Cardinal Burke: Faithful Son of the Church

Cardinal Burke 2It was Cardinal Burke who stuck his neck out to “explain” what the Pope meant, on several occasions.  His explanations were good, solid, faithful to centuries of Church Teaching, and personally supportive of the Successor of Peter.  Perhaps the Pope did not want that kind of support. In the end, it was Cardinal Burke who was removed by the Pope, first in late 2013 as a member of the Vatican’s Congregation for Bishops, which is responsible for recommending new prelates around the world to the pope, and a year later as head of the powerful Apostolic Signatura, unfortunately clearing the way for more local control of annulments, a kind of  “decentralization” which seemed to some prelates as striking at the heart of the Oneness mark of the Church. In what was perceived by media and Vatican-watchers as a demotion of Cardinal Burke, it was fascinating and ironic that Cardinal Burke’s new position, rather than being a powerless figurehead, actually gave him the opportunity to operate anywhere in the world as the Patron of the Order of Malta, and on a wide variety of matters.  See:  While I was disappointed in Cardinal Burke’s removal, nevertheless the work of the Holy Spirit seemed present in his new work being undertaken, and which is still growing and evolving.

Emergence of Cardinal Kasper – the Pope’s “Theologian”

Removal of Cardinal Burke was perhaps the first open shot across the bow of the more traditional wing of the Catholic Church. Instead of healing rifts, they widened and deepened. And during this period my disappointment also widened and deepened, although I clung to the hope that there was some rationale which would suddenly emerge, and delightfully surprise us.  Instead, Cardinal Walter Kasper emerged.  As a prelude to the screenshot349 Synod, in February 2014, the German Cardinal Kasper, whom I would characterize as a dissident to traditional Church Teaching on marriage / divorce / no annulment / remarriage was spotlighted by Pope Francis and given a stage to advocate the Cardinal’s own views, views I find difficult not to call ‘heretical.’  At the very least, the views are scandalous to at least some Catholics in the pew, and I believe divisive in the Church.  Rather than Pope Francis’ disciplining someone with such aberrant views, in advance of the Synod, he seemed very supportive of them. Again, the hope for clarification and action against those attacking church doctrine disappointed.  I felt as if I were watching the Synod unfold as the Arian debates all over again, but without Truth prevailing.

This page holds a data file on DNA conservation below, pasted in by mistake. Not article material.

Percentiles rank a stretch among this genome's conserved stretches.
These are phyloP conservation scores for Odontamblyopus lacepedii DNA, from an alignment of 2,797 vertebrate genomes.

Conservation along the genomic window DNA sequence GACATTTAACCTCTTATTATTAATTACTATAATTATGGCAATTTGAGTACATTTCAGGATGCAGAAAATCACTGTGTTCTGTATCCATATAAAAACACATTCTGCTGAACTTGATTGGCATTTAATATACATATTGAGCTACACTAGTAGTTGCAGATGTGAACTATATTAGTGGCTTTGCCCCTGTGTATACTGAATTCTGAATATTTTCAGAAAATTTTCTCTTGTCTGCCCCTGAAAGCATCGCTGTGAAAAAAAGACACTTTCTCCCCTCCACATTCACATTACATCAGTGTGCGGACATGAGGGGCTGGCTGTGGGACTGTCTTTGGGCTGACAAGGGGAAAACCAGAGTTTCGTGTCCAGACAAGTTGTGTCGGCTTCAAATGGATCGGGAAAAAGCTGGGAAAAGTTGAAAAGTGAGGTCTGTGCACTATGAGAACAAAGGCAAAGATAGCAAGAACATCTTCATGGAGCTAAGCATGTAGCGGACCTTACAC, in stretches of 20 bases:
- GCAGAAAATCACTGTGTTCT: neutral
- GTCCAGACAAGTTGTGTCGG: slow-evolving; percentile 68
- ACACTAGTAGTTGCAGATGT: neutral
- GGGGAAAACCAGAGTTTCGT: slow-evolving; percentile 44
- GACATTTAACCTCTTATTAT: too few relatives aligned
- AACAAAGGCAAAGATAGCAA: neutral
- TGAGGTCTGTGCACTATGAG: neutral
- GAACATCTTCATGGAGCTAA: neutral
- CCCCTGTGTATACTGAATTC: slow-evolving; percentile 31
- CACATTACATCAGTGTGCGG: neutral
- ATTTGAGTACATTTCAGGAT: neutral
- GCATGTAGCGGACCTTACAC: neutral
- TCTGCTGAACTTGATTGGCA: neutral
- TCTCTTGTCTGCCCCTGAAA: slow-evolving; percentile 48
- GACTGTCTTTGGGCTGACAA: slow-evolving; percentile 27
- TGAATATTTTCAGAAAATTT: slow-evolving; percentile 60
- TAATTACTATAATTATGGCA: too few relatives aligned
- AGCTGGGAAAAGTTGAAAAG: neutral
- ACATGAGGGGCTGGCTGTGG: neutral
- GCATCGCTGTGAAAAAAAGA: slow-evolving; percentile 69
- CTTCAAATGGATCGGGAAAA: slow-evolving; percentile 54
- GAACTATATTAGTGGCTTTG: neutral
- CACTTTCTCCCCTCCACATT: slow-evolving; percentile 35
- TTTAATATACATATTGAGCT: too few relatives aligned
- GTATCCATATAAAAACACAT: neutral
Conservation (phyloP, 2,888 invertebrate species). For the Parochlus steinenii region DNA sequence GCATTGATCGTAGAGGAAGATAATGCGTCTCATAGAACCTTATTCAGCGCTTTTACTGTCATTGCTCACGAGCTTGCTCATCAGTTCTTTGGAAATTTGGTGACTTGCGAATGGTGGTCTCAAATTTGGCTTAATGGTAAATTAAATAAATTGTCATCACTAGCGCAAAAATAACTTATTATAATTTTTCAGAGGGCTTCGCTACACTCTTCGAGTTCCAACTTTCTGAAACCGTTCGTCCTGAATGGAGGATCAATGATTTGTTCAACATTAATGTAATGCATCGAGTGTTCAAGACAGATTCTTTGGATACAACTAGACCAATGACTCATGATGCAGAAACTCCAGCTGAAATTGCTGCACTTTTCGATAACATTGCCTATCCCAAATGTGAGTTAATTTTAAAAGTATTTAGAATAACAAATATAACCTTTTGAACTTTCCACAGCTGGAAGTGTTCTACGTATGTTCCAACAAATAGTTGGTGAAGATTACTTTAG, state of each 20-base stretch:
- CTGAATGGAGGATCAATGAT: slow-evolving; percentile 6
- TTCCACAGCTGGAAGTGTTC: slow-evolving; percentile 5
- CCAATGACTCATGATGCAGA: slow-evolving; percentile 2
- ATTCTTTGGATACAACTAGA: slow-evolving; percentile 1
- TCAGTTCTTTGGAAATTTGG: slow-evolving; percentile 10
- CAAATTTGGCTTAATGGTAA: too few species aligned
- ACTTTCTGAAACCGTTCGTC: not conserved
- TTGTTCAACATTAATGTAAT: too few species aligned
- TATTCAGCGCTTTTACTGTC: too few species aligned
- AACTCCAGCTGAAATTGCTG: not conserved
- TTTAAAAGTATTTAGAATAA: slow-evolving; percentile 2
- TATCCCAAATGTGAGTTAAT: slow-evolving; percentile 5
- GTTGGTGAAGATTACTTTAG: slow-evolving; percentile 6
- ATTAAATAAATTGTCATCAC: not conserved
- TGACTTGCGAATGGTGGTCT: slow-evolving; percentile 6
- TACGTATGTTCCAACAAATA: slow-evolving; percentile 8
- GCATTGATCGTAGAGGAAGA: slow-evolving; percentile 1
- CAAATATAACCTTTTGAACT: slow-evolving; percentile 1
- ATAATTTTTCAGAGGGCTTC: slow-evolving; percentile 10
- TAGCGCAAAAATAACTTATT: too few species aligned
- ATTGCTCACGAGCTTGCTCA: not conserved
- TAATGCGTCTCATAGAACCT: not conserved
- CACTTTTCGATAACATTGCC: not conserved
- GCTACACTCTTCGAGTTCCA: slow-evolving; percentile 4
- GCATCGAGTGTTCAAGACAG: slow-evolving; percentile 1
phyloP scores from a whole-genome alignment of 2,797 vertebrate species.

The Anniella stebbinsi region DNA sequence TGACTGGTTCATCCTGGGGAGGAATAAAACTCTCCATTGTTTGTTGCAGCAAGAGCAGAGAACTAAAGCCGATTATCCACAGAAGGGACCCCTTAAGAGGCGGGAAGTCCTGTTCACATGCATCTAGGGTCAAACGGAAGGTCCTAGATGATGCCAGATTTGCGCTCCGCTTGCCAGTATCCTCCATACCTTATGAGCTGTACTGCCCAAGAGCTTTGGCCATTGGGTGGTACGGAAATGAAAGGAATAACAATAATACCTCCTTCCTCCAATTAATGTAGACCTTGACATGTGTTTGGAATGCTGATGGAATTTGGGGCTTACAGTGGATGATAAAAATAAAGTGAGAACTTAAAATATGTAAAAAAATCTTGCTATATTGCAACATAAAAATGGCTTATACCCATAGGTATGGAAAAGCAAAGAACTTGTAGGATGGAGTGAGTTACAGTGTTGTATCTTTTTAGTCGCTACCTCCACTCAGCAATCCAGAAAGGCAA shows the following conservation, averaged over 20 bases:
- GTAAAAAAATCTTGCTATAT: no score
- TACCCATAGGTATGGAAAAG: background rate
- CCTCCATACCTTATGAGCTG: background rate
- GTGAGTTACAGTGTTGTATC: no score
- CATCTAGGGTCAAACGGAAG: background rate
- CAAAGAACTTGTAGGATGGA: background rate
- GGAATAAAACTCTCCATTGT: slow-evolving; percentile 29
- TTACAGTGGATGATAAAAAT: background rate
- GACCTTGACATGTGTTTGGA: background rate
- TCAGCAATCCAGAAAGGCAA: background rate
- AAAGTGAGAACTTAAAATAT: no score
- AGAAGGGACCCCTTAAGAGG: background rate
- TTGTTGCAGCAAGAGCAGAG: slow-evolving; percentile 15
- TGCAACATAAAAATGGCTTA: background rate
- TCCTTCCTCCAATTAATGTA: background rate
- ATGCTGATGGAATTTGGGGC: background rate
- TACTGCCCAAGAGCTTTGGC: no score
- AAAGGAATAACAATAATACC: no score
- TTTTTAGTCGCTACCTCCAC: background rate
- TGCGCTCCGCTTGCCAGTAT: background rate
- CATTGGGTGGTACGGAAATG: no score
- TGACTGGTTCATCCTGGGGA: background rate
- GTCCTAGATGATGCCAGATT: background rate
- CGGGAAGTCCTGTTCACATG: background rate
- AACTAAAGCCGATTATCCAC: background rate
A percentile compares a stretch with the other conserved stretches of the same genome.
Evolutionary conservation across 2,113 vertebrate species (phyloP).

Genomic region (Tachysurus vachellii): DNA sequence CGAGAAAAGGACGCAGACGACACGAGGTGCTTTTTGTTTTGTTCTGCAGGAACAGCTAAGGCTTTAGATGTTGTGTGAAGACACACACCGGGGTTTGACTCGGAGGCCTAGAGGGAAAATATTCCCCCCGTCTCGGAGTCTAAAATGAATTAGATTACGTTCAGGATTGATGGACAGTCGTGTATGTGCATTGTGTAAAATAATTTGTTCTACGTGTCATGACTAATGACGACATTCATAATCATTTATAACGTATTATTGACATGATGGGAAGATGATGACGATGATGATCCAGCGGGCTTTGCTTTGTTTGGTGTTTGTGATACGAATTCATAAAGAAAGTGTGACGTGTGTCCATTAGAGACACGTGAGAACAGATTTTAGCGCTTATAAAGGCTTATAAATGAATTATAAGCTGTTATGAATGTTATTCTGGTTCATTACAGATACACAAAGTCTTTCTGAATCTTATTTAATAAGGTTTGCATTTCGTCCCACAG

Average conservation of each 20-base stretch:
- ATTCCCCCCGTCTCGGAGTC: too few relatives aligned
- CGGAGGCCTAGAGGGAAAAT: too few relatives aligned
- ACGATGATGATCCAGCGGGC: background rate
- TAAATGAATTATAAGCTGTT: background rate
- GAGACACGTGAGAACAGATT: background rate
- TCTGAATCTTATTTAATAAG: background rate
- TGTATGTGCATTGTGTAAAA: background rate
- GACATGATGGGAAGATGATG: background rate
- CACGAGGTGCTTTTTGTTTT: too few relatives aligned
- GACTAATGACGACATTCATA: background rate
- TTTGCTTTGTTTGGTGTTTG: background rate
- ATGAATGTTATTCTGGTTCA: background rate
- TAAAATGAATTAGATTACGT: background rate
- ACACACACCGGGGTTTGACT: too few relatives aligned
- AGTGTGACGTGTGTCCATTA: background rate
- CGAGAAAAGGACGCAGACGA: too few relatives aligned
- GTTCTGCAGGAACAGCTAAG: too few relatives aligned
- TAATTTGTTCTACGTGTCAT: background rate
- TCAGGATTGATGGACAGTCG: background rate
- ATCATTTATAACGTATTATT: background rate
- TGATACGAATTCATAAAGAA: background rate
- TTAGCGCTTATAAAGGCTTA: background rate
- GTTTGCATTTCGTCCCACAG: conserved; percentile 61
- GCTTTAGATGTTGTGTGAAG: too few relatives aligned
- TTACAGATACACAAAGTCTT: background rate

Then came the Synod in Fall 2014, just before Cardinal Burke was removed from the Apostolic Signatura. Cardinal Burke and a number of his colleagues rushed to press with a book speaking strongly for the Church’s traditional position on marriage (entitled: “Remaining in the Truth of Christ”).  The emergency response of publishing this book did not disappoint; it was a proactive defense of Christ Himself and well done. In time, I believe it will stand as a voice of righteousness, no matter what else happens, as a proof that at least part of the hierarchy did not collapse in cowardice , ashamed of Christ and His Teaching.

ScreenShot238It was reported that the distribution of the book to the Synod attendees didn’t happen because of a ‘mixup’ in the Vatican Post Office.  The traditional position expressed in that book was effectively suppressed while the “Kasper” position was advanced.  The English summary of the Fall 2014 Synod was inconsistent in several positions in the Italian, which eliminated three points voted down by attendees, but which nevertheless found their way into the English summary, causing quite a bit of consternation. The “voting down” still had a significant percentage of adherents to Cardinal Kasper’s positions, and I had hoped that the open opposition to Church Teaching would actually result in the Pope’s finally phasing out the disloyal and unfaithful. Rather, it seemed to be the opposite, even leading to elevation to Cardinal of some who dissented from one or more Church Teachings. By the second session in Spring 2015, Cardinal Kasper’s push to admit divorced Catholics (whose marriages were not annulled) to approach the Eucharist was stronger than ever. It was very disappointing that time and dialogue had only strengthened the upstart interpretation which denied Christ’s very clear words in Luke 16:18: